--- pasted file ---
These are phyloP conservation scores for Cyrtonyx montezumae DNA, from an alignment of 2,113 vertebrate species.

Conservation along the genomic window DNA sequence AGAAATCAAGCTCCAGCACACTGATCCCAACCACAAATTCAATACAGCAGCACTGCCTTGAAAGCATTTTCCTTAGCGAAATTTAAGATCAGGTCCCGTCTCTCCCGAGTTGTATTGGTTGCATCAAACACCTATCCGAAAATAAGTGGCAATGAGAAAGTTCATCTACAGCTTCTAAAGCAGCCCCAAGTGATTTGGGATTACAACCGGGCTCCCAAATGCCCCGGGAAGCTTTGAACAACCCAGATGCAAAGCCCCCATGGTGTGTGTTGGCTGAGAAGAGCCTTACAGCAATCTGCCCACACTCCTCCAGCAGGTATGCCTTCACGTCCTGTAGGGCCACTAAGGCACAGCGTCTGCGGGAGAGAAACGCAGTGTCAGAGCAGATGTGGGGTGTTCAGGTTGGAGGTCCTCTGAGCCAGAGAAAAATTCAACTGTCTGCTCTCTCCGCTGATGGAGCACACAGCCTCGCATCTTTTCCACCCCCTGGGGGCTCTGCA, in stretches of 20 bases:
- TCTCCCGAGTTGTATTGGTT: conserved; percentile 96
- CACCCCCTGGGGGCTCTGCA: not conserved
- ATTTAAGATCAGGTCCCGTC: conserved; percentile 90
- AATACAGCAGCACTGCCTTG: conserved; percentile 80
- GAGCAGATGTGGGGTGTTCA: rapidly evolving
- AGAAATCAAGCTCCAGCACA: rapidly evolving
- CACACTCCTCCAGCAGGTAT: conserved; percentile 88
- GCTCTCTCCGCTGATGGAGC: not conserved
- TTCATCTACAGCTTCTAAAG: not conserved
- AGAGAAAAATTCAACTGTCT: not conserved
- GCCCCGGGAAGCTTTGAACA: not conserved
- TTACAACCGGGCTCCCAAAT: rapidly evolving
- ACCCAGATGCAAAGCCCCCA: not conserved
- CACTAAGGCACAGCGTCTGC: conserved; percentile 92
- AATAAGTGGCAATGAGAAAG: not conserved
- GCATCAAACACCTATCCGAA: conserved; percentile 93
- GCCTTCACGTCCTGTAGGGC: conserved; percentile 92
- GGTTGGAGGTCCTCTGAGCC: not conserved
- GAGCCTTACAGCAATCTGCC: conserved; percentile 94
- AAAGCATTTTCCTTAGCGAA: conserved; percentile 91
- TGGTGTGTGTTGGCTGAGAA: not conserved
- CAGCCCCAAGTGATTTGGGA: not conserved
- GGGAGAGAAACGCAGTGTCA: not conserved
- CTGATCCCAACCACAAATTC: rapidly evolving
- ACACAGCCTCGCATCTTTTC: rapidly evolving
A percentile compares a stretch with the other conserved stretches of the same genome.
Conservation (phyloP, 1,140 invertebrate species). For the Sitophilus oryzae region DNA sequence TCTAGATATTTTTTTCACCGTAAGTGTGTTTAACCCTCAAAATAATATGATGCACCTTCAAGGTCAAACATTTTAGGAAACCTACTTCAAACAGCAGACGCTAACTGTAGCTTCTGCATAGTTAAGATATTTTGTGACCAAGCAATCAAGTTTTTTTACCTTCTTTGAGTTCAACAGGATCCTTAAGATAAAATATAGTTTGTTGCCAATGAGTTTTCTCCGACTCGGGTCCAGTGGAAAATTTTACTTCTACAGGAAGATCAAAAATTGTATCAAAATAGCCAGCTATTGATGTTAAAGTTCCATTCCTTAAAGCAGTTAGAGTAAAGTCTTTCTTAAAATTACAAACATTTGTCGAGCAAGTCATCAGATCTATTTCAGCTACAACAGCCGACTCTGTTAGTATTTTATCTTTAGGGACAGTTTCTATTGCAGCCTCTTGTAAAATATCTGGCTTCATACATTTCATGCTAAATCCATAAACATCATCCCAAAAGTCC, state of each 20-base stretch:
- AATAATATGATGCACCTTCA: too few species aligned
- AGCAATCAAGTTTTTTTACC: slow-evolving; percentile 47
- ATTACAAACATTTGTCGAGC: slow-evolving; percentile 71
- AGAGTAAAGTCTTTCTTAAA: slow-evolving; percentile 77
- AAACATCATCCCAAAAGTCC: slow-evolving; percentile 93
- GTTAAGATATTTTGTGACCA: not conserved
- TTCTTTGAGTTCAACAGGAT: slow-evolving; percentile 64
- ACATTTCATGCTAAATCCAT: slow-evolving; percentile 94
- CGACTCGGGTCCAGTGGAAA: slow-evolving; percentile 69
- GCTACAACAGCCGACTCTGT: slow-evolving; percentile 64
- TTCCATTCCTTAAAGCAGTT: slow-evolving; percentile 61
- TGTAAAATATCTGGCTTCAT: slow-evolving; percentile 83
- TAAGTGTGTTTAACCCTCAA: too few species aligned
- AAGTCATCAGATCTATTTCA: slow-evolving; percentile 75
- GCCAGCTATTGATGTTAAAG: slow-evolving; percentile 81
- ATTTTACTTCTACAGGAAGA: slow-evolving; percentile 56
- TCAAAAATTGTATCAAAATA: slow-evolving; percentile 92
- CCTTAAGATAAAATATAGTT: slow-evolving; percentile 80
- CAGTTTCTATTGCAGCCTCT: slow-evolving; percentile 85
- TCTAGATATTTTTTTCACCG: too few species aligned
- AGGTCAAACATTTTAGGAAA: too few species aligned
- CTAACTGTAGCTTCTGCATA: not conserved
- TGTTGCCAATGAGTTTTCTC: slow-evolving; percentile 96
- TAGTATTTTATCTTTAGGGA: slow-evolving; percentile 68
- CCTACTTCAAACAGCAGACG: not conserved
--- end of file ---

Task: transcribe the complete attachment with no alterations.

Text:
These are phyloP conservation scores for Cyrtonyx montezumae DNA, from an alignment of 2,113 vertebrate species.

Conservation along the genomic window DNA sequence AGAAATCAAGCTCCAGCACACTGATCCCAACCACAAATTCAATACAGCAGCACTGCCTTGAAAGCATTTTCCTTAGCGAAATTTAAGATCAGGTCCCGTCTCTCCCGAGTTGTATTGGTTGCATCAAACACCTATCCGAAAATAAGTGGCAATGAGAAAGTTCATCTACAGCTTCTAAAGCAGCCCCAAGTGATTTGGGATTACAACCGGGCTCCCAAATGCCCCGGGAAGCTTTGAACAACCCAGATGCAAAGCCCCCATGGTGTGTGTTGGCTGAGAAGAGCCTTACAGCAATCTGCCCACACTCCTCCAGCAGGTATGCCTTCACGTCCTGTAGGGCCACTAAGGCACAGCGTCTGCGGGAGAGAAACGCAGTGTCAGAGCAGATGTGGGGTGTTCAGGTTGGAGGTCCTCTGAGCCAGAGAAAAATTCAACTGTCTGCTCTCTCCGCTGATGGAGCACACAGCCTCGCATCTTTTCCACCCCCTGGGGGCTCTGCA, in stretches of 20 bases:
- TCTCCCGAGTTGTATTGGTT: conserved; percentile 96
- CACCCCCTGGGGGCTCTGCA: not conserved
- ATTTAAGATCAGGTCCCGTC: conserved; percentile 90
- AATACAGCAGCACTGCCTTG: conserved; percentile 80
- GAGCAGATGTGGGGTGTTCA: rapidly evolving
- AGAAATCAAGCTCCAGCACA: rapidly evolving
- CACACTCCTCCAGCAGGTAT: conserved; percentile 88
- GCTCTCTCCGCTGATGGAGC: not conserved
- TTCATCTACAGCTTCTAAAG: not conserved
- AGAGAAAAATTCAACTGTCT: not conserved
- GCCCCGGGAAGCTTTGAACA: not conserved
- TTACAACCGGGCTCCCAAAT: rapidly evolving
- ACCCAGATGCAAAGCCCCCA: not conserved
- CACTAAGGCACAGCGTCTGC: conserved; percentile 92
- AATAAGTGGCAATGAGAAAG: not conserved
- GCATCAAACACCTATCCGAA: conserved; percentile 93
- GCCTTCACGTCCTGTAGGGC: conserved; percentile 92
- GGTTGGAGGTCCTCTGAGCC: not conserved
- GAGCCTTACAGCAATCTGCC: conserved; percentile 94
- AAAGCATTTTCCTTAGCGAA: conserved; percentile 91
- TGGTGTGTGTTGGCTGAGAA: not conserved
- CAGCCCCAAGTGATTTGGGA: not conserved
- GGGAGAGAAACGCAGTGTCA: not conserved
- CTGATCCCAACCACAAATTC: rapidly evolving
- ACACAGCCTCGCATCTTTTC: rapidly evolving
A percentile compares a stretch with the other conserved stretches of the same genome.
Conservation (phyloP, 1,140 invertebrate species). For the Sitophilus oryzae region DNA sequence TCTAGATATTTTTTTCACCGTAAGTGTGTTTAACCCTCAAAATAATATGATGCACCTTCAAGGTCAAACATTTTAGGAAACCTACTTCAAACAGCAGACGCTAACTGTAGCTTCTGCATAGTTAAGATATTTTGTGACCAAGCAATCAAGTTTTTTTACCTTCTTTGAGTTCAACAGGATCCTTAAGATAAAATATAGTTTGTTGCCAATGAGTTTTCTCCGACTCGGGTCCAGTGGAAAATTTTACTTCTACAGGAAGATCAAAAATTGTATCAAAATAGCCAGCTATTGATGTTAAAGTTCCATTCCTTAAAGCAGTTAGAGTAAAGTCTTTCTTAAAATTACAAACATTTGTCGAGCAAGTCATCAGATCTATTTCAGCTACAACAGCCGACTCTGTTAGTATTTTATCTTTAGGGACAGTTTCTATTGCAGCCTCTTGTAAAATATCTGGCTTCATACATTTCATGCTAAATCCATAAACATCATCCCAAAAGTCC, state of each 20-base stretch:
- AATAATATGATGCACCTTCA: too few species aligned
- AGCAATCAAGTTTTTTTACC: slow-evolving; percentile 47
- ATTACAAACATTTGTCGAGC: slow-evolving; percentile 71
- AGAGTAAAGTCTTTCTTAAA: slow-evolving; percentile 77
- AAACATCATCCCAAAAGTCC: slow-evolving; percentile 93
- GTTAAGATATTTTGTGACCA: not conserved
- TTCTTTGAGTTCAACAGGAT: slow-evolving; percentile 64
- ACATTTCATGCTAAATCCAT: slow-evolving; percentile 94
- CGACTCGGGTCCAGTGGAAA: slow-evolving; percentile 69
- GCTACAACAGCCGACTCTGT: slow-evolving; percentile 64
- TTCCATTCCTTAAAGCAGTT: slow-evolving; percentile 61
- TGTAAAATATCTGGCTTCAT: slow-evolving; percentile 83
- TAAGTGTGTTTAACCCTCAA: too few species aligned
- AAGTCATCAGATCTATTTCA: slow-evolving; percentile 75
- GCCAGCTATTGATGTTAAAG: slow-evolving; percentile 81
- ATTTTACTTCTACAGGAAGA: slow-evolving; percentile 56
- TCAAAAATTGTATCAAAATA: slow-evolving; percentile 92
- CCTTAAGATAAAATATAGTT: slow-evolving; percentile 80
- CAGTTTCTATTGCAGCCTCT: slow-evolving; percentile 85
- TCTAGATATTTTTTTCACCG: too few species aligned
- AGGTCAAACATTTTAGGAAA: too few species aligned
- CTAACTGTAGCTTCTGCATA: not conserved
- TGTTGCCAATGAGTTTTCTC: slow-evolving; percentile 96
- TAGTATTTTATCTTTAGGGA: slow-evolving; percentile 68
- CCTACTTCAAACAGCAGACG: not conserved